The third provision is intended to reinforce the fundamental and long-standing right of the beneficiaries to hold the trustees to account. It sets out a trustee's duty to inform beneficiaries of their interest in the trust. Where the person has not attained the age of 16 years the duty is to provide information to the person's guardian, thereby allowing the child to participate in the trust.
A parent or guardian's rights and responsibilities in relation to a child are governed by the Children (Scotland) Act 1995 ("the 1995 Act") (subject to amendment by the Children (Scotland) Act 2020). Section 1(1)(b) of the 1995 Act articulates the parent's responsibility to provide direction and guidance in a manner that is appropriate to the stage of development of the child. Section 1(1)(d) articulates the parent's responsibility to act as the child's legal representative. Section 6 of the 1995 Act requires the person acting as legal representative to have regard so far as practicable to the views of the child when coming to a major decision, taking account of the child's age and maturity. Therefore, where the Bill provides for the parent or guardian of a minor beneficiary to act as their representative in relation to a trust, the exercise of that function will be informed by the parent or guardian's obligations to the child under Part 1 of the 1995 Act.
3. What likely impact – direct or indirect – will the policy/measure have on children and young people?
As mentioned above, the Bill will affect those who choose to set up or administer a trust or those who are a beneficiary under a trust. Consequently, for those children who wish to use a trust in order to transfer their ownership of specified property, there will be a direct impact.
The three provisions outlined above will directly impact children who are beneficiaries of a trust, although the first two are already part of current Scots law. The Scottish Government recognises that young children may be unfairly pressured by parents to agree to remove a beneficiary or to an unfavourable variation of the trust agreement. Continued judicial oversight of variation or termination of a trust and over removal of trustees by beneficiaries are a proportionate measure designed to deal with potential conflicts of interest that may arise between adult parents and their children in family trusts. When considering supplying consent to variation or termination of a trust agreement involving a child beneficiary, a court must consider the views of 16 and 17 year-olds and give consideration to hearing the views of a child under the age in 16 in appropriate circumstances.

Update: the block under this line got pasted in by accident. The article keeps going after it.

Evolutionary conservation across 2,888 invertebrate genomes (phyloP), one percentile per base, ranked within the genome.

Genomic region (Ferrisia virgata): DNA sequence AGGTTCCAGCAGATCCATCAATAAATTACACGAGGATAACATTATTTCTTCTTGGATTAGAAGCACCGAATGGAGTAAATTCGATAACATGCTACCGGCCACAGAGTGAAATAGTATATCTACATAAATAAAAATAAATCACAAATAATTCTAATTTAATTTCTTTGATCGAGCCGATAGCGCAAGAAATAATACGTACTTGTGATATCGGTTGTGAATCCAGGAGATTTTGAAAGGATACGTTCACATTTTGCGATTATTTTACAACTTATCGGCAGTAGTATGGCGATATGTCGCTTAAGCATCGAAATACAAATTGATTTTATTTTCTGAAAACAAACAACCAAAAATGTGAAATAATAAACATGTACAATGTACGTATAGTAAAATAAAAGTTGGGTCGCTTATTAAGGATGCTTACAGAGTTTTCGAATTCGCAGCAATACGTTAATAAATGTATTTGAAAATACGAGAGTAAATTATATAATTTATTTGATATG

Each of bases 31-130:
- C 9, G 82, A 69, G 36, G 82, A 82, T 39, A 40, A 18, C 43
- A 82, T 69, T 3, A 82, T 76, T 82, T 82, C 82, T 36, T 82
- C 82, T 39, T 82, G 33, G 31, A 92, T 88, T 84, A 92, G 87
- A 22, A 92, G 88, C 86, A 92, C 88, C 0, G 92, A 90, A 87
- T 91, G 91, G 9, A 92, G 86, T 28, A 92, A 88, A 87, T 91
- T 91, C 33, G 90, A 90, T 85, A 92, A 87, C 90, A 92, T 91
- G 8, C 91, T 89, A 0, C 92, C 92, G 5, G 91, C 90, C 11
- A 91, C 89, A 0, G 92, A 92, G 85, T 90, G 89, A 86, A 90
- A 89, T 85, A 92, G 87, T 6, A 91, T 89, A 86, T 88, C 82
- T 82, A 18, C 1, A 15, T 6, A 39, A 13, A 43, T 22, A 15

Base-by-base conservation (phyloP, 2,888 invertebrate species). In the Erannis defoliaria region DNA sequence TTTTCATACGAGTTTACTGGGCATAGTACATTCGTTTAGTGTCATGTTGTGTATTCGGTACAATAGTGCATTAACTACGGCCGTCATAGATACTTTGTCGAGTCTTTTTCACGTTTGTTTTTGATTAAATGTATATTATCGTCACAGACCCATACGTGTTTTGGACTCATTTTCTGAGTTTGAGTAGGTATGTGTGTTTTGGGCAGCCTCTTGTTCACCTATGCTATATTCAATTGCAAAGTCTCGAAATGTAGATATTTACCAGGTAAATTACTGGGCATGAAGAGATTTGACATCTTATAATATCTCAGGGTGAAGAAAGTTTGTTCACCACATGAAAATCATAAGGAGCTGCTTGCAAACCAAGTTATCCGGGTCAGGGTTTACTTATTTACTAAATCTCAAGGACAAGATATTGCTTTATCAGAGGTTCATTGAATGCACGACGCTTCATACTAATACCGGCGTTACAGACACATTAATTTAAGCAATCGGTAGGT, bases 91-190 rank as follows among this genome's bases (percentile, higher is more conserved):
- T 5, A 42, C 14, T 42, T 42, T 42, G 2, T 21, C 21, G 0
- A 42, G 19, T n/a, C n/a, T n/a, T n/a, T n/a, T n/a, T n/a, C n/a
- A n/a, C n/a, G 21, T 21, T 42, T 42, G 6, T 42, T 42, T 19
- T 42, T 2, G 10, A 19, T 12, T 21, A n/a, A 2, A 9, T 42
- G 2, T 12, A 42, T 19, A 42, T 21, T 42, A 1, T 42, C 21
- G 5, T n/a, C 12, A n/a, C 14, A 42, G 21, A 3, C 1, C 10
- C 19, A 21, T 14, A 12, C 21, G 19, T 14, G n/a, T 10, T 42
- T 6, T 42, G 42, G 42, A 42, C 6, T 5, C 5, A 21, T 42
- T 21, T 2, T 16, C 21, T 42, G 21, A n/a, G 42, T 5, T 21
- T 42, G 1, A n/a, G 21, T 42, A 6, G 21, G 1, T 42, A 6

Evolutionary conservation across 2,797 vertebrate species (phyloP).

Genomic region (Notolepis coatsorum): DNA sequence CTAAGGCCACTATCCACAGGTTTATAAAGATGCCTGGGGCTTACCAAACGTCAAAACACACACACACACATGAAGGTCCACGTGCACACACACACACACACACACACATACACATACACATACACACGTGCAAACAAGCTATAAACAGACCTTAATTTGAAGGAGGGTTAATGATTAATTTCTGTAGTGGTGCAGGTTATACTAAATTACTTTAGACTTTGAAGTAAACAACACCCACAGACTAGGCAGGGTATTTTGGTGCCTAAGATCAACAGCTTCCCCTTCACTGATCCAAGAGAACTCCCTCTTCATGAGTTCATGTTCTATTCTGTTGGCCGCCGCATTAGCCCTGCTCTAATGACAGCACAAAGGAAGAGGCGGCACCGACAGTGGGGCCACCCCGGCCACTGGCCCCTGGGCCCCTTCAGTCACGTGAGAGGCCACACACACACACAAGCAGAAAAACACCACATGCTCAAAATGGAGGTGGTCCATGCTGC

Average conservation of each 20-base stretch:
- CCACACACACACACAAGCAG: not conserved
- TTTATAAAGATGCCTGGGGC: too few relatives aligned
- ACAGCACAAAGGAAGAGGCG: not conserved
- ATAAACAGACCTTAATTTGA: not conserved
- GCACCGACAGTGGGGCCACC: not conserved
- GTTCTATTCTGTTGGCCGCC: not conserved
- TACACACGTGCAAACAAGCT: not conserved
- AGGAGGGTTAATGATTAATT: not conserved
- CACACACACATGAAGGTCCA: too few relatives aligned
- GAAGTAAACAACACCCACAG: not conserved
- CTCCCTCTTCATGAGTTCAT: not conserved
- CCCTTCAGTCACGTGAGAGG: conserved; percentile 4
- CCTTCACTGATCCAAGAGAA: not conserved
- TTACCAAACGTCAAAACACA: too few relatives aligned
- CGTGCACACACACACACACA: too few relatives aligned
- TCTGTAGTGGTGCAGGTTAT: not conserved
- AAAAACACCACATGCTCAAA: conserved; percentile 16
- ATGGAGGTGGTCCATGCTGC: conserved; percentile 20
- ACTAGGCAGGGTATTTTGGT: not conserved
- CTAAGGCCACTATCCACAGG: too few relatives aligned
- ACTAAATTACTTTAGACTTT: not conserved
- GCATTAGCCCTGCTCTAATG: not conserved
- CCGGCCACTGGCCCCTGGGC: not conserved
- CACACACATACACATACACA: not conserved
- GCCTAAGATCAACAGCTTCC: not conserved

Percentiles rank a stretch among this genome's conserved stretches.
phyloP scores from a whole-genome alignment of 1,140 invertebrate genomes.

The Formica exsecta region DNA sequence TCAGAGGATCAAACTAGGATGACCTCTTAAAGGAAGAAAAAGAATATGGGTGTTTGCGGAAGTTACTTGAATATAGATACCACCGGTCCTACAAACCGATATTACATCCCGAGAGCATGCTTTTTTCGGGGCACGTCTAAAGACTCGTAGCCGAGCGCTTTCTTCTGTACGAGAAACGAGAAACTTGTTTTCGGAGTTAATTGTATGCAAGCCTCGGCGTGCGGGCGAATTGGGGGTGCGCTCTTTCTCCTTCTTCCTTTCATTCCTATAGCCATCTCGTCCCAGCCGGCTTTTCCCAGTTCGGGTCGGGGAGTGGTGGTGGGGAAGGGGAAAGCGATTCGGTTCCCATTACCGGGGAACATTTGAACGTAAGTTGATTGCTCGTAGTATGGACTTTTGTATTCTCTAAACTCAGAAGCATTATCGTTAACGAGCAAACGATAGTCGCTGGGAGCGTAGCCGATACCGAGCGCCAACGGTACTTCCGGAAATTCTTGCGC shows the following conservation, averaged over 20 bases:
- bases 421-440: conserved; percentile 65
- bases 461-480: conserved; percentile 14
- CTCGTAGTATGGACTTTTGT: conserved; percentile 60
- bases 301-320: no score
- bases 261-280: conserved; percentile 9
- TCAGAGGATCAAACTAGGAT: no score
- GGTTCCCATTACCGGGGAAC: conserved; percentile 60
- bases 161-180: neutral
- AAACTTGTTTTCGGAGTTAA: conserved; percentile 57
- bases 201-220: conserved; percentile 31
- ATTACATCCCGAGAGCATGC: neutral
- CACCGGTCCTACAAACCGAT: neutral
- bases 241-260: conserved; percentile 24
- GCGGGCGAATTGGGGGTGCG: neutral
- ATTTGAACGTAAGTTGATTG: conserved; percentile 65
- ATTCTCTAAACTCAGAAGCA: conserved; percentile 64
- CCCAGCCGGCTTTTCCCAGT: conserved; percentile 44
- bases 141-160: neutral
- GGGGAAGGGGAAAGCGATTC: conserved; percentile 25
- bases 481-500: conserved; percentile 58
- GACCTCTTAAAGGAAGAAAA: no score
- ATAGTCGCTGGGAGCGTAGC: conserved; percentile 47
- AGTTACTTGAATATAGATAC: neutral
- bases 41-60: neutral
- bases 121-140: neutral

The Age of Legal Capacity (Scotland) Act 1991 makes provision in Scots law as to the legal capacity of two distinct groups of children: persons under the age of 16 years and those aged between 16 and 18 years. As a general rule, those under 16 cannot enter into any transactions (but there are exceptions). For those aged between 16 and 18 years of age, they are capable of entering into transactions but these may be set aside or ratified by the court.
The third provision (the duty to provide certain information) balances the rights of children and the rights of parents while fitting into the wider Scots law scheme of property ownership. For example, the default age for a child to receive money left to them in a will is 16 years old.
As outlined above, this provision takes a proportionate approach: where the child has not attained the age of 16 years the duty is to provide information to the person's guardian. The parent or guardian is bound to consider the appropriate time and manner in which to pass on that information to the child, in accordance with their responsibilities to provide the child with direction and guidance in a manner that is appropriate to their stage of development, and to act as the child's legal representative, whilst taking the views of the child into account while discharging these responsibilities.
The Scottish Government does not expect there to be an indirect impact on children as a result of these provisions.
4. Which groups of children and young people will be affected?
The Bill will affect any child who chooses to set up or administer a trust. As beneficiary, some of the provisions (see above) will have a direct impact on all children under 18 years of age; while one provision (trustee's duty to provide information to beneficiaries) will have a direct effect on children who have not yet attained the age of 16 years.
5. Is a Children's Rights and Wellbeing Impact Assessment required?
No. The policy brings no discernible reduction or progress in children's rights or their wellbeing and therefore a CRWIA is not, in our opinion, required.
6. Sign & Date
Policy Lead: Michael Paparakis, Justice; Civil Law and Legal System, 02 November 2022
Deputy Director: Denise Swanson, Justice; Civil Law and Legal System, 07 November 2022